From my bookshelf…

When I searched for images of “sand under a microscope”, I was astounded by what I found.  Tiny shells and bits of beautifully coloured particles come together to make up this often neutral looking welcome mat to the sea.  I have a jar of sand from the shore of Miscou Island, New Brunswick.  But it never occurred to me to use it for any purpose other than to run my fingers through it from time to time or to admire it on my shelf.

“The Book of Crystal Spells – magical uses for stones, crystals, minerals… and even sand” by Ember Grant has opened up a new realm of possibilities for me.   Why hadn’t I thought of it before?

Blog - Ember Grant

Some of the information was familiar, like the section that outlines cleansing, charging, dedicating, centering, and grounding.  Even so, it’s still worth reading because you may learn a method you weren’t already familiar with that speaks to you in a way that others do not.

Any info on crystal elixirs and essenses always catches my attention.  Although I am fairly well-versed on the subject, it’s always good to read someone else’s perspective.  The most important thing to know is which crystals are toxic and which are safe.  Essenses are not consumed, so you can use whatever crystals you wish.  However elixirs made for the purpose of consumption need to be approached with caution.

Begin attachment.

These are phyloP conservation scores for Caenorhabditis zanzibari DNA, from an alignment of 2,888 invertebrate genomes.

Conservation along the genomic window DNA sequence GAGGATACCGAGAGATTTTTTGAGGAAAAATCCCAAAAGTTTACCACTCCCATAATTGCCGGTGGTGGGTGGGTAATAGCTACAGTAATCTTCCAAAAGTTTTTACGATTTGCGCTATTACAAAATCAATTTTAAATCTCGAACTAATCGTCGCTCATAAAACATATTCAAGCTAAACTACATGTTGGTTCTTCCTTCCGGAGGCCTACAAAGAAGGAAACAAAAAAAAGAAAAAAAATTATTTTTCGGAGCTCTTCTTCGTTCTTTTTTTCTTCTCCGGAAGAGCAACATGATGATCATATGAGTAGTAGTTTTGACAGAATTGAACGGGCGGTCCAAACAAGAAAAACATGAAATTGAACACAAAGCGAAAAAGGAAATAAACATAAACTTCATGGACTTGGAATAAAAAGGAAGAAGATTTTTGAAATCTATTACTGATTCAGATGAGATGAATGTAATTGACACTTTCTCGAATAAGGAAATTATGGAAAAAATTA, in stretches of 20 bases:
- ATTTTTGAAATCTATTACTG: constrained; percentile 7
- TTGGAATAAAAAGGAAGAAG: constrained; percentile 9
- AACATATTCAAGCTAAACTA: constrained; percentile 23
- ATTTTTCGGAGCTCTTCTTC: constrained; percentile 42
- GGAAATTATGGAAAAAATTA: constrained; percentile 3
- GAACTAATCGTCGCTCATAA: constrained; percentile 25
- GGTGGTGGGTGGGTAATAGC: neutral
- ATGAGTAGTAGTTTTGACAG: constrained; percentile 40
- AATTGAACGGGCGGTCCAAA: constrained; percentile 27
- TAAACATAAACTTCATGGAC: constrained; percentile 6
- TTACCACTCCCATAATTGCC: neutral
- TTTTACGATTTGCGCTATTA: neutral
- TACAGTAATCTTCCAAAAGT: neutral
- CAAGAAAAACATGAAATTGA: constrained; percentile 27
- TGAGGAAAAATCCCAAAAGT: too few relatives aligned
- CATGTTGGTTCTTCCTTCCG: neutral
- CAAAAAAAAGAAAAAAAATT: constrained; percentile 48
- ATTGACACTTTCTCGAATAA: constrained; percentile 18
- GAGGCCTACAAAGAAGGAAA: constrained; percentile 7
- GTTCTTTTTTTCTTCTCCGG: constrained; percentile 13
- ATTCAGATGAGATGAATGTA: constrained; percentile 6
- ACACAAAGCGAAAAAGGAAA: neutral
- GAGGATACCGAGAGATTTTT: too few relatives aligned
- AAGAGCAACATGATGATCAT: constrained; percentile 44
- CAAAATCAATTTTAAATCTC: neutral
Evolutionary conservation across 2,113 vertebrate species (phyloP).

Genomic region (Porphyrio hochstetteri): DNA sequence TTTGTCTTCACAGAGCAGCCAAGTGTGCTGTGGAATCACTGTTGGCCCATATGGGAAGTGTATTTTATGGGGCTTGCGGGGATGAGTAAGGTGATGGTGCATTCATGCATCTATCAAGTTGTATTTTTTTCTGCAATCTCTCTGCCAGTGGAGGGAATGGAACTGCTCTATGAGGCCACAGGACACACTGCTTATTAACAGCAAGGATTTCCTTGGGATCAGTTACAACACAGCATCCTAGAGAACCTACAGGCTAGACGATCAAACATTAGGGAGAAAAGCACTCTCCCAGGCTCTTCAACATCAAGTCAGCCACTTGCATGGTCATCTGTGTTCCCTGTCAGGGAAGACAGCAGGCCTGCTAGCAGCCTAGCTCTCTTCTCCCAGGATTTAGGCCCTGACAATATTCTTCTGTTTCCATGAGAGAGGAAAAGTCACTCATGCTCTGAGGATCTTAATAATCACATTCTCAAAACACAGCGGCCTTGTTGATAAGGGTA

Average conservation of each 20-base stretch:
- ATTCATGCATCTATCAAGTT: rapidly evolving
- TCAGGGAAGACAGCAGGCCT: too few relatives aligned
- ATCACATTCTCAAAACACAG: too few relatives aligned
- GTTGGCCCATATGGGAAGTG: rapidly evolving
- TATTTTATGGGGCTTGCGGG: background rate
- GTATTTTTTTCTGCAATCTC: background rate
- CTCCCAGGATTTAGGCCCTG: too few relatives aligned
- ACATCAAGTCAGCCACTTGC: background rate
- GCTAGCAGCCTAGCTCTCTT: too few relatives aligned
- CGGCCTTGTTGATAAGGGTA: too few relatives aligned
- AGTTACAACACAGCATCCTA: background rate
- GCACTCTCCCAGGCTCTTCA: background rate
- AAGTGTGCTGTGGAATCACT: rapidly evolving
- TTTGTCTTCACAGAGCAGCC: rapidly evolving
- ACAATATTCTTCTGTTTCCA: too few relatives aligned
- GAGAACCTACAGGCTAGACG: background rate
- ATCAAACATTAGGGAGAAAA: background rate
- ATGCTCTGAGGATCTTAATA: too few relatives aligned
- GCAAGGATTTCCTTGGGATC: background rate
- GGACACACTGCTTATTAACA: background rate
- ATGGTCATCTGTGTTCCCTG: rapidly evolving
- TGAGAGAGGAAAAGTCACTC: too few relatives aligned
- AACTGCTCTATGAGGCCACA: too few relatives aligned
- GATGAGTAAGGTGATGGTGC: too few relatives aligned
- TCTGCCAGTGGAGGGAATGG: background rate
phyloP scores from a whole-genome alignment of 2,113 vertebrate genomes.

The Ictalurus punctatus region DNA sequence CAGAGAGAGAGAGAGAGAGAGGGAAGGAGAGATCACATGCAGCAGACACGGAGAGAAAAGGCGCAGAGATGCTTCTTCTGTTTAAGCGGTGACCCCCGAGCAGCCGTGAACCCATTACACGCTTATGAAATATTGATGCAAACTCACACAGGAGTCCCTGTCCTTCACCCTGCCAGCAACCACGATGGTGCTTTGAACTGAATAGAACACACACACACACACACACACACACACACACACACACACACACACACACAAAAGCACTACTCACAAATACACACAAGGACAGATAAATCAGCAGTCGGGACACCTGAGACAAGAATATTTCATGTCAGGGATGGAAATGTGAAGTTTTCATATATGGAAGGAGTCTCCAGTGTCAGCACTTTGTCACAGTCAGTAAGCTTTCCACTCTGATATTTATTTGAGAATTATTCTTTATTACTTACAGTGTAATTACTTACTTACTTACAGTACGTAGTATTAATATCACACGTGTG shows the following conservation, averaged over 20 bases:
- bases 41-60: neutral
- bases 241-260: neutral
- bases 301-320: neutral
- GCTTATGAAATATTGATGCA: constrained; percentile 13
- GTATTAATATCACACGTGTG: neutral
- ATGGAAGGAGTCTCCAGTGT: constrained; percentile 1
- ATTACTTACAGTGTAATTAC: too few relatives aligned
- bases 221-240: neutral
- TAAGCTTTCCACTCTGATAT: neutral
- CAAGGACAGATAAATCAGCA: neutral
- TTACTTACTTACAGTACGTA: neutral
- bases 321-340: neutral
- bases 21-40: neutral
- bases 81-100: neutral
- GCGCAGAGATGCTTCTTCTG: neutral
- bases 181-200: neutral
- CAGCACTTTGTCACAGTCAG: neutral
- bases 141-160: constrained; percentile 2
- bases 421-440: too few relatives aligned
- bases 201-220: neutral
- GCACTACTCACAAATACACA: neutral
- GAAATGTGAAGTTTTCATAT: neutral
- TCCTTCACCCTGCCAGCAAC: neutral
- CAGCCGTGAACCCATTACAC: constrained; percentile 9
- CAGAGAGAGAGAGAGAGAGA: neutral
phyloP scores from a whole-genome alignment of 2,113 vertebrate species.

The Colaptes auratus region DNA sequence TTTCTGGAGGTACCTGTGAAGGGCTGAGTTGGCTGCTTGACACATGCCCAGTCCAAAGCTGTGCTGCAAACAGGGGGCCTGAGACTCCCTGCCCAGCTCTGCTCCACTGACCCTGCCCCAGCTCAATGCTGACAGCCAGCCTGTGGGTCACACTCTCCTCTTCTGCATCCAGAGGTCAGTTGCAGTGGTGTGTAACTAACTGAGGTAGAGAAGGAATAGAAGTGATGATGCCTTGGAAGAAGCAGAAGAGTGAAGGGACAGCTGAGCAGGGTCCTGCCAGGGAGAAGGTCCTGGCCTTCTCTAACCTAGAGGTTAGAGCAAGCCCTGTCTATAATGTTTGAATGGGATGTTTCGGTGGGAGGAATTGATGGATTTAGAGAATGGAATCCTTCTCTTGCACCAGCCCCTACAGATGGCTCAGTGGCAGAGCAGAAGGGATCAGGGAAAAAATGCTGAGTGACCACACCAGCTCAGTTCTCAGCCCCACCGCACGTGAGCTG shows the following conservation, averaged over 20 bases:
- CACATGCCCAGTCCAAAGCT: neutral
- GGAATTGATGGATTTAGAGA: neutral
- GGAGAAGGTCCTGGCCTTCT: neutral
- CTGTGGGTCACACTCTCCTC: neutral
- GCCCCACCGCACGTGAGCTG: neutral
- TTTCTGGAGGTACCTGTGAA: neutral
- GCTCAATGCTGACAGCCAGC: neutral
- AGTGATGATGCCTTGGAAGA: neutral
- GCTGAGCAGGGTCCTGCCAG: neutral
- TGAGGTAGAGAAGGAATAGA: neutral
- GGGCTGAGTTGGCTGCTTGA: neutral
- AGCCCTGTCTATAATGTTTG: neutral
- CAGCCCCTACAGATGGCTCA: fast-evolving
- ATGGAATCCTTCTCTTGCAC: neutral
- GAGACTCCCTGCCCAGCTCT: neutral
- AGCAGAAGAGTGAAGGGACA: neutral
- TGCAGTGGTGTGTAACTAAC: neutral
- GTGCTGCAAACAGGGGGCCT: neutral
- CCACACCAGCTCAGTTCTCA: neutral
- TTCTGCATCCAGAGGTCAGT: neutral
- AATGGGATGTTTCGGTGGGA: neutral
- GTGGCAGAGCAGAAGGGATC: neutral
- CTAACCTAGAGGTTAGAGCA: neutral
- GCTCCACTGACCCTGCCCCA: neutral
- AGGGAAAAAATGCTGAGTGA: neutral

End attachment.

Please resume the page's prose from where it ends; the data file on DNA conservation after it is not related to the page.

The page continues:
Ember Grant also covers sand and glass spells, which I have never encountered before and found rather intriguing.  I am drawn to the ocean, often collecting stones and shells to bring home with me.  When I came back from Miscou Island, I was shocked to see that my suitcase weighed 30 pounds more than it did when I arrived!

I have a smokey quartz wand with a “window”.  I am not entirely certain what that means, so I have been drawn to learn more about the various types of quartz points.  Chapter 7 focuses on that and I look forward to re-reading it.

Manifestation Grid

I recently set up my first grid to help me manifest a goal and really enjoyed the process.  Ember has a chapter on this, as well and includes 12 grids for various purposes to get you started.

I really enjoyed this book and recommend it to anyone who is interested in crystals or incorporating other aspects of nature into their work.  I am always interested in chatting about crystals and would love to read any experiences you’re willing to share.

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